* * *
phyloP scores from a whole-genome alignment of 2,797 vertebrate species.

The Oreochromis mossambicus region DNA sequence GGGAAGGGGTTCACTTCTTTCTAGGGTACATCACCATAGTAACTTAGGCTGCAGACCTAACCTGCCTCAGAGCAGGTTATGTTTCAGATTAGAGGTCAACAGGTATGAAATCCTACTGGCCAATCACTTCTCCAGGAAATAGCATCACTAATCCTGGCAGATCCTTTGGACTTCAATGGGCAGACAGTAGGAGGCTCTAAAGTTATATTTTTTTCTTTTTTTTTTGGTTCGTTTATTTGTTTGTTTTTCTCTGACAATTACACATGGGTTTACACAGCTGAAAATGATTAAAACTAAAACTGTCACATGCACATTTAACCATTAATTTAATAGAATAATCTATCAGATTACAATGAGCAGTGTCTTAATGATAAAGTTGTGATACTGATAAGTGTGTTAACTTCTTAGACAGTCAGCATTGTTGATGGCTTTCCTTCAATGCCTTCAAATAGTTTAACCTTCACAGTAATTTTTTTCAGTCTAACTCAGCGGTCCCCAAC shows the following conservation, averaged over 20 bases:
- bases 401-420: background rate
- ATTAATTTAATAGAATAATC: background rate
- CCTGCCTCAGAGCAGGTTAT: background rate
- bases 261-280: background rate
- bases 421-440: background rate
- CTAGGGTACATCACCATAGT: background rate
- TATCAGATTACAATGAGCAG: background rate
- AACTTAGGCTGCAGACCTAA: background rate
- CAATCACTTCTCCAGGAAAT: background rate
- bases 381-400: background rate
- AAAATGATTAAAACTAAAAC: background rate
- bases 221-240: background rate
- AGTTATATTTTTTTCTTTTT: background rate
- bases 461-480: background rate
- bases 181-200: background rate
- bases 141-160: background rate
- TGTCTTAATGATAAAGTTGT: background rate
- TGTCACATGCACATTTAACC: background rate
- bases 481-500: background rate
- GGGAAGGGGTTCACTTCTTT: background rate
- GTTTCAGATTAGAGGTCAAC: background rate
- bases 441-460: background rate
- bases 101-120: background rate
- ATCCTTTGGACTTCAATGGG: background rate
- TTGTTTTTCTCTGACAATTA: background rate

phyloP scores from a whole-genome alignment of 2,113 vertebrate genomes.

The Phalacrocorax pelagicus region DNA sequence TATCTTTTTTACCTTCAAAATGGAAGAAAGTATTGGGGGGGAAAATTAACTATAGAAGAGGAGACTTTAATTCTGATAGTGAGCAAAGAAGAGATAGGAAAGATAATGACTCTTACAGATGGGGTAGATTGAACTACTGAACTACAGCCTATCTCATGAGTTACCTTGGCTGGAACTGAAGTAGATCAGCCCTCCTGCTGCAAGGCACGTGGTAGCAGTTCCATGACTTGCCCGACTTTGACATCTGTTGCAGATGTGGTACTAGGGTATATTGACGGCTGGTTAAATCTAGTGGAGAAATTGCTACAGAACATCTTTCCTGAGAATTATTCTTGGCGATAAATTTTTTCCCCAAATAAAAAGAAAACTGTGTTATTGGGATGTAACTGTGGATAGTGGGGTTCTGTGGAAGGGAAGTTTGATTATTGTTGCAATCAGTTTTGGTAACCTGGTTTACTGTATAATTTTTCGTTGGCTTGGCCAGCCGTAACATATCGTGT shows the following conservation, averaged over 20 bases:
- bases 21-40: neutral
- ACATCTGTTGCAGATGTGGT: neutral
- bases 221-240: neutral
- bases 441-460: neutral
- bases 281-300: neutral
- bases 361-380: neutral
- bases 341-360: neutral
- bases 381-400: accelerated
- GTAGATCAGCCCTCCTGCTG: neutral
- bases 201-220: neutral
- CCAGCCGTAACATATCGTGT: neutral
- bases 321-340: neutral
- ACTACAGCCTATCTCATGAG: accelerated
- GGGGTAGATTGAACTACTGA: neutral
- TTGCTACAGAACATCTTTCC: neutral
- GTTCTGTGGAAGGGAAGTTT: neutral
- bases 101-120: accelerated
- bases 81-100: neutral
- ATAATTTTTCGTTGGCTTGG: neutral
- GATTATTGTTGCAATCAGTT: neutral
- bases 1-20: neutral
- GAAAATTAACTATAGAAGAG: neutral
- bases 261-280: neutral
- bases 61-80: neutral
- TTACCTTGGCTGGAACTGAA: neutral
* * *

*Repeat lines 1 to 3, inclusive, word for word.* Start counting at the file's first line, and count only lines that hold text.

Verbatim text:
phyloP scores from a whole-genome alignment of 2,797 vertebrate species.

The Oreochromis mossambicus region DNA sequence GGGAAGGGGTTCACTTCTTTCTAGGGTACATCACCATAGTAACTTAGGCTGCAGACCTAACCTGCCTCAGAGCAGGTTATGTTTCAGATTAGAGGTCAACAGGTATGAAATCCTACTGGCCAATCACTTCTCCAGGAAATAGCATCACTAATCCTGGCAGATCCTTTGGACTTCAATGGGCAGACAGTAGGAGGCTCTAAAGTTATATTTTTTTCTTTTTTTTTTGGTTCGTTTATTTGTTTGTTTTTCTCTGACAATTACACATGGGTTTACACAGCTGAAAATGATTAAAACTAAAACTGTCACATGCACATTTAACCATTAATTTAATAGAATAATCTATCAGATTACAATGAGCAGTGTCTTAATGATAAAGTTGTGATACTGATAAGTGTGTTAACTTCTTAGACAGTCAGCATTGTTGATGGCTTTCCTTCAATGCCTTCAAATAGTTTAACCTTCACAGTAATTTTTTTCAGTCTAACTCAGCGGTCCCCAAC shows the following conservation, averaged over 20 bases:
- bases 401-420: background rate